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Women caught in 'miracle' car deals
KANSAS CITY, Mo. -- Two women were sentenced to federal prison terms for their roles in a nationwide phantom car scheme that garnered more than $21 million over four years.
Four people had been charged in Kansas City in the scam that promised to sell cars at bargain prices to religious people as a reward for their faith. The non-existent vehicles supposedly were part of a multi-million dollar estate.
Baker, who cooperated with authorities, will begin her five-year prison sentence Dec. 3. She also is responsible in part for about $12.5 million in restitution.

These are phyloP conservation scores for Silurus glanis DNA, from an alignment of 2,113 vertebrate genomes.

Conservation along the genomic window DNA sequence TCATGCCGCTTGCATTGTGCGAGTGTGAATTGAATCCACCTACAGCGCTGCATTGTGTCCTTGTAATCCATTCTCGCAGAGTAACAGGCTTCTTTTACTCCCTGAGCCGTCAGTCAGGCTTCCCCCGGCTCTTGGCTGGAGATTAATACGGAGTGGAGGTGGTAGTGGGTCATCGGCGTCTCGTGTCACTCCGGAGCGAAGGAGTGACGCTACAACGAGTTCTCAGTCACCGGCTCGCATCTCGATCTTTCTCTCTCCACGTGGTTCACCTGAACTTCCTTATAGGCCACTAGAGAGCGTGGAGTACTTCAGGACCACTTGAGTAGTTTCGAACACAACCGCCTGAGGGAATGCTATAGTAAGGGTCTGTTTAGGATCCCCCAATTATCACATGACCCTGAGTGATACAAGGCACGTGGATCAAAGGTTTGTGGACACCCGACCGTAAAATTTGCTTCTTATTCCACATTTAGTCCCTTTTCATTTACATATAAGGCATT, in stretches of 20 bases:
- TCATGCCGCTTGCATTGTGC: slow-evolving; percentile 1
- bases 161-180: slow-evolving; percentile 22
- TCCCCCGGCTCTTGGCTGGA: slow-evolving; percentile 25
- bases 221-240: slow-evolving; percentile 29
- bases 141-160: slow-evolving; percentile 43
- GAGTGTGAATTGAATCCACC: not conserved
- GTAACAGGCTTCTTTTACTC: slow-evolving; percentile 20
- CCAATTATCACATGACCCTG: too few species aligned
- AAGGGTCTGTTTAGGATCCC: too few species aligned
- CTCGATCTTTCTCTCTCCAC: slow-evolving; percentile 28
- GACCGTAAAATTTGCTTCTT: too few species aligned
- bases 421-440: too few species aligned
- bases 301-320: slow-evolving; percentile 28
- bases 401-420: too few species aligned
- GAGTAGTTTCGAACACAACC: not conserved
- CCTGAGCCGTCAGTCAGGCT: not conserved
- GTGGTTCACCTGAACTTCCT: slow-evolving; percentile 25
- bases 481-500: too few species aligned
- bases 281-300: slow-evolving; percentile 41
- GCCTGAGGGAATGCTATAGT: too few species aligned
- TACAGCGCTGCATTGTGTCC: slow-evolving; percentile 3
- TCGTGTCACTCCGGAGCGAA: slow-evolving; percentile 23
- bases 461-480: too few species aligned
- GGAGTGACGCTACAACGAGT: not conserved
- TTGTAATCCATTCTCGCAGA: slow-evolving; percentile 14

Corinne Conway, 63, of Higginsville, Mo., pleaded guilty to a lesser charge of tax evasion in May in connection with the scheme. She was sentenced Thursday to 14 months in federal prison, and was ordered to pay $5 million in restitution, said Don Ledford, spokesman for the U.S. Attorney's Office.
Conway also was ordered to transfer property she owns in Higginsville to the federal government, with the intention of it being used for restitution, Ledford said.
About $8.5 million of the $21 million was refunded to disgruntled customers. About $1.3 million came from victims in Missouri, including two former Kansas City Chiefs players.
In June, a jury convicted co-defendants Robert Gomez, 28, of Long Beach, Calif., and James Nichols, 27, of Carson, Calif., for their role in the fraud. Nichols is scheduled to be sentenced on Oct. 30; sentencing for Gomez has not been scheduled.